The Historians' History of the World: France, 1815-1904, Netherlands

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Henry Smith Williams
Outlook Company, 1904
 

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between the president and the legislative assembly 113 The coup Titat of Decem
124
The constitution of 1852 125 Napoleons address at Bordeaux 1852 126 The
131
Orsinis attempt to kill the emperor 132 The new terror of 1858 133 War
139
The ministry of Ollivier 144 Cause of the FrancoPrussian War
146
Worth and Spicheren 150 Bazaine at Metz 153 Battle of MarsLaTour 154 Bat
167
fers from cold hunger and bombardment 176 The last sortie 177 The end of
179
ture of Paris 184 The administration of Thiers 185 MacMahon becomes president
188
detat of May 16th 190 Grevy becomes president 191 The last days of Gambetta
197
and revolts 203 Utopian philosophies 204 The national workshops and their con
216
A ChronologicAl SummAry of the History of FrAnce from the TreAty
235
THE HISTORY OF
266
rise of the Frankish Empire 275 Government and civilisation of feudal times
279
Dirks IIV 286 Wars with Utrecht Flanders and the empire 287 Floris I
296
The estates 298 Taxation 298 Floris V 300 The great flood 301 The kidnap
304
EArly History op Belgium And FlAnders 51 b c1384 A d
306
the Romans 308 Under the Franks and the dukes 309 Brabant 309 Luxem
327
the disputed claim 335 Wars of the cods and hooks 336 Wenzelburger
345
Art and culture of the period 357 Charles the Bold 358 Motleys estimate
353
of Charles the Bold 361 Mary and the Great Privilege 362 Maximilian
364
The Reformation 368 Motleys estimate of Charles V 370 Prosperous condition
372
Schillers portrait of William of Orange 384 Count Egmont 386 Margaret
381

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Seite 225 - HISTORY OF THE REIGN OF HENRY IV-, KING OF FRANCE AND NAVARRE. From numerous Original Sources. By MISS FREER. Author of " The Lives of Marguerite d'Angouleme, Elizabeth de Valois, Henry III,
Seite 450 - I know that we shall starve if not soon relieved ; but starvation is preferable to the dishonored death which is the only alternative. Your menaces move me not ; my life is at your disposal ; here is my sword, plunge it into my breast, and divide my flesh among you. Take my body to appease your hunger, but expect no surrender, so long as I remain alive.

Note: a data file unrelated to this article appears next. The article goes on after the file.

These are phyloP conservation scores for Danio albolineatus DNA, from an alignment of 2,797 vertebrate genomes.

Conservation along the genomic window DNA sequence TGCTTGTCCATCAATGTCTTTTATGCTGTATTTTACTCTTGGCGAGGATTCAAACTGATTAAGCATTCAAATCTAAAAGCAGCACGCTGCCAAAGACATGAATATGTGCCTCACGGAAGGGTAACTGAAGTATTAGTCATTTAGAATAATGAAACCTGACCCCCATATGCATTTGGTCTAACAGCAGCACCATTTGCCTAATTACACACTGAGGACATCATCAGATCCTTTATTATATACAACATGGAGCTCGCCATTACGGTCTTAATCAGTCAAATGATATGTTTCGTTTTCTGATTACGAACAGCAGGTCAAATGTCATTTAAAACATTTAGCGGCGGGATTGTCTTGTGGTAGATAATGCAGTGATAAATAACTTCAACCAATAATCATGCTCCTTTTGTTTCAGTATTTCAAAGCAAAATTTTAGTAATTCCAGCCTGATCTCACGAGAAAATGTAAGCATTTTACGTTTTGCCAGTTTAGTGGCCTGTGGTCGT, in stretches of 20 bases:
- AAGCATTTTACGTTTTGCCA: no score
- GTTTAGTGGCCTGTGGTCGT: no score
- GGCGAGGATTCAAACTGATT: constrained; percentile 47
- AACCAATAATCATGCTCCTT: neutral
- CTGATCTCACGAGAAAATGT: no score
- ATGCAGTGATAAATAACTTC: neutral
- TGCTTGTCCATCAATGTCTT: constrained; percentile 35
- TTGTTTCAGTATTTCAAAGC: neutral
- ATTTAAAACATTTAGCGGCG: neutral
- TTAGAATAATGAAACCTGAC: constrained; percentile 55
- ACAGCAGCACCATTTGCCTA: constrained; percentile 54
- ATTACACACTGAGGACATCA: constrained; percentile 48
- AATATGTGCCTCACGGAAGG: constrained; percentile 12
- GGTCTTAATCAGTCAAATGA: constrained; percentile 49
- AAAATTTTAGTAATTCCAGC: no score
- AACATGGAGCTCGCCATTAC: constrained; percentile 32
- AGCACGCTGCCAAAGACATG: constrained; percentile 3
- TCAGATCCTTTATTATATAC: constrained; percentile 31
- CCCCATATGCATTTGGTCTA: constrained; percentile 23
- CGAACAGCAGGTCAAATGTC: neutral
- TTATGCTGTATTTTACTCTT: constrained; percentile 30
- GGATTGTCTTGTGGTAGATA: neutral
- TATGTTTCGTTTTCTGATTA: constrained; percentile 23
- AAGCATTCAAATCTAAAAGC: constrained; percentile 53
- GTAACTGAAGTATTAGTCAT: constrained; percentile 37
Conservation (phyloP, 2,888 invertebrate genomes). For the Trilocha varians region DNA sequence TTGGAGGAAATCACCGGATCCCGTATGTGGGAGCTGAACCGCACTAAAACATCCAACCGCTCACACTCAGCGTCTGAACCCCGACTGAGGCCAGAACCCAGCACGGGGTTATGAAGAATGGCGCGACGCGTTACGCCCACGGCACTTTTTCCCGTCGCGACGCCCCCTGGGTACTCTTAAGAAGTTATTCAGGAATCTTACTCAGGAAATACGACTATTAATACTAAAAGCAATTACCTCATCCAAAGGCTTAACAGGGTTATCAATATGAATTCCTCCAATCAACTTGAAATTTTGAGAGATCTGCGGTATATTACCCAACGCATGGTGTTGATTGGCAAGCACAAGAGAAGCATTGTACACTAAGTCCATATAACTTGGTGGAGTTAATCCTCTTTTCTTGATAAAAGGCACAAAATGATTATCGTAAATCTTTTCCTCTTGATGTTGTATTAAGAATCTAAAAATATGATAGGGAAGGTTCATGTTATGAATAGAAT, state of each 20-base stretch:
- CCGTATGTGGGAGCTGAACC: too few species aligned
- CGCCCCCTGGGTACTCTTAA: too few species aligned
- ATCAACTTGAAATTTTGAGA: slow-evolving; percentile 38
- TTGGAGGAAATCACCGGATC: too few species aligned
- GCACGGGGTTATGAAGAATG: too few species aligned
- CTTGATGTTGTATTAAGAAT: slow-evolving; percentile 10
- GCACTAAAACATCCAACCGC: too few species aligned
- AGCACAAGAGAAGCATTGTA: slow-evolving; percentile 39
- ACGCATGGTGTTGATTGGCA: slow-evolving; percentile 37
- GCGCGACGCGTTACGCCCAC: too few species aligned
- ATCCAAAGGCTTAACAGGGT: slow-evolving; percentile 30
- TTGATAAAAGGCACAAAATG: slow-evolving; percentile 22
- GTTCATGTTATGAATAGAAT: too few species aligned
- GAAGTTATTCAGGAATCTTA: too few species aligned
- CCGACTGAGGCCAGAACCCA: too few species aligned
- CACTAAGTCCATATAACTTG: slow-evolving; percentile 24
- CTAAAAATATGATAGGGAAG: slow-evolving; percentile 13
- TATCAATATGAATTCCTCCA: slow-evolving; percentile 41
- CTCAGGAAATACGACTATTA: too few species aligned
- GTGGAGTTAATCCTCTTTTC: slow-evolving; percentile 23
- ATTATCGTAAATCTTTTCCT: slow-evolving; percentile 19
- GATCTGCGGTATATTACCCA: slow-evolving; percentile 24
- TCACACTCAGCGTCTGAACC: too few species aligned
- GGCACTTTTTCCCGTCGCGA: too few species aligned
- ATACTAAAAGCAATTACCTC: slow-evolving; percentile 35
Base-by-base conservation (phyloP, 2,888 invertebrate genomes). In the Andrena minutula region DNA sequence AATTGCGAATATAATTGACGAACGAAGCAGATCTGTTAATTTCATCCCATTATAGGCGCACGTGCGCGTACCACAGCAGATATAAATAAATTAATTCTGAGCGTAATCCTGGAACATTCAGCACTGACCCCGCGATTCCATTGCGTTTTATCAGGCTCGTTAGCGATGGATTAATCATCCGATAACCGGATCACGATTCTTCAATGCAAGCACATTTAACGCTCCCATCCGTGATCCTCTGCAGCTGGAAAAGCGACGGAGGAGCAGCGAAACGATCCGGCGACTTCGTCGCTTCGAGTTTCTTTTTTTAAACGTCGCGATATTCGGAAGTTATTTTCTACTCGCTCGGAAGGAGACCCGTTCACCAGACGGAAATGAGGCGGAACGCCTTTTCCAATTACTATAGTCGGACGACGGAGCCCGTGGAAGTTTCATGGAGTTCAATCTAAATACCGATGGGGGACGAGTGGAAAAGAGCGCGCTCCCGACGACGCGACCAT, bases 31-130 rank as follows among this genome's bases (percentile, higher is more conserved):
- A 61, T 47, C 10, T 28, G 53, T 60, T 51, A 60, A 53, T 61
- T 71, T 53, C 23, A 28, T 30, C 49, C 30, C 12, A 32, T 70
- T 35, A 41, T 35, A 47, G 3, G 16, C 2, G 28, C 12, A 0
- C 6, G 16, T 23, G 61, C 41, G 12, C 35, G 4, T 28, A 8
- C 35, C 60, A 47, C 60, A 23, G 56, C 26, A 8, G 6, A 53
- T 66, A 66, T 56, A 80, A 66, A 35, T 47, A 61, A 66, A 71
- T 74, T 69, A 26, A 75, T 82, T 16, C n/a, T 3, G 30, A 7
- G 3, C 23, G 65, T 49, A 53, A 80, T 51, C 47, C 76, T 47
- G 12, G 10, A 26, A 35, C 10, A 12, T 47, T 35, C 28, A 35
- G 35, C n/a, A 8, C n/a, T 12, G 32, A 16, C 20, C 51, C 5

Seite 450 - There stood the burgomaster, a tall, haggard, imposing figure, with dark visage and a 'tranquil but commanding eye. He waved his broad-leaved felt hat for silence, and then exclaimed, in language which has been almost literally preserved,
Seite 505 - He went through life bearing the load of a people's sorrows upon his shoulders with a smiling face. Their name was the last word upon his lips, save the simple affirmative with which the soldier who had been battling for the right all his lifetime commended his soul in dying " to his great captain, Christ." The people were grateful and affectionate, for they trusted the character of their "Father William...
Seite 505 - His physical frame was after death found so perfect that a lone life might have been in store for him, notwithstanding all which he had endured. The desperate illness of 1574, the frightful gunshot wound inflicted by Jaureguy in 1582, had left no traces. The physicians pronounced that his body presented an aspect of perfect health. His temperament was cheerful. At table, the pleasures of which, in moderation, were his only relaxation, he was always animated and merry, and this jocoseness was partly...
Seite 504 - ... his private correspondence with men of all ranks, from emperors and kings down to secretaries, and even children — all show an easy flow of language, a fulness of thought, a power of expression rare in that age, a fund of historical allusion, a considerable power of imagination, a warmth of sentiment, a breadth of view, a 'directness of purpose — a range of qualities, in short, which would in themselves have stamped him as one of the master-minds of his century, had there been no other monument...
Seite 598 - The reduction of the law of nations to a system was reserved for Grotius. It was by the advice of Lord Bacon and Peiresc that he undertook this arduous task. He produced a work which we now indeed justly deem imperfect, but which is perhaps the most complete that the world has yet owed, at so early a stage in the progress of any science, to the genius and learning of one man.
Seite 274 - The Roman general was eager to grant a full pardon, and to reenlist so brave a soldier in the service of the Empire. A colloquy was agreed upon. The bridge across the Nabalia was broken asunder in the middle, and Cerialis and Civilis met upon the severed sides. The placid stream by which Roman enterprise had connected the waters of the Rhine with the lake of Flevo flowed between the imperial commander and the rebel chieftain. Here the story abruptly terminates. The remainder of the Roman's narrative...
Seite 450 - Leyden was sublime in its despair. A few murmurs were, however, occasionally heard at the steadfastness of the magistrates, and a dead body was placed at the door of the burgomaster, as a silent witness against his inflexibility. A party of the more faint-hearted even assailed the heroic Adrian Van der Werf with threats and reproaches as he passed through the streets. A crowd had gathered around him, as he reached a triangular place in the...
Seite 275 - ... later, was to be founded. The characters, the events, the amphibious battles, desperate sieges, slippery alliances, the traits of generosity, audacity and cruelty, the generous confidence, the broken faith seem so closely to repeat themselves, that History appears to present the self-same drama played over and over again, with but a change of actors and of costume. There is more than a fanciful resemblance between Civilis and William the Silent, two heroes of ancient German stock, who had learned...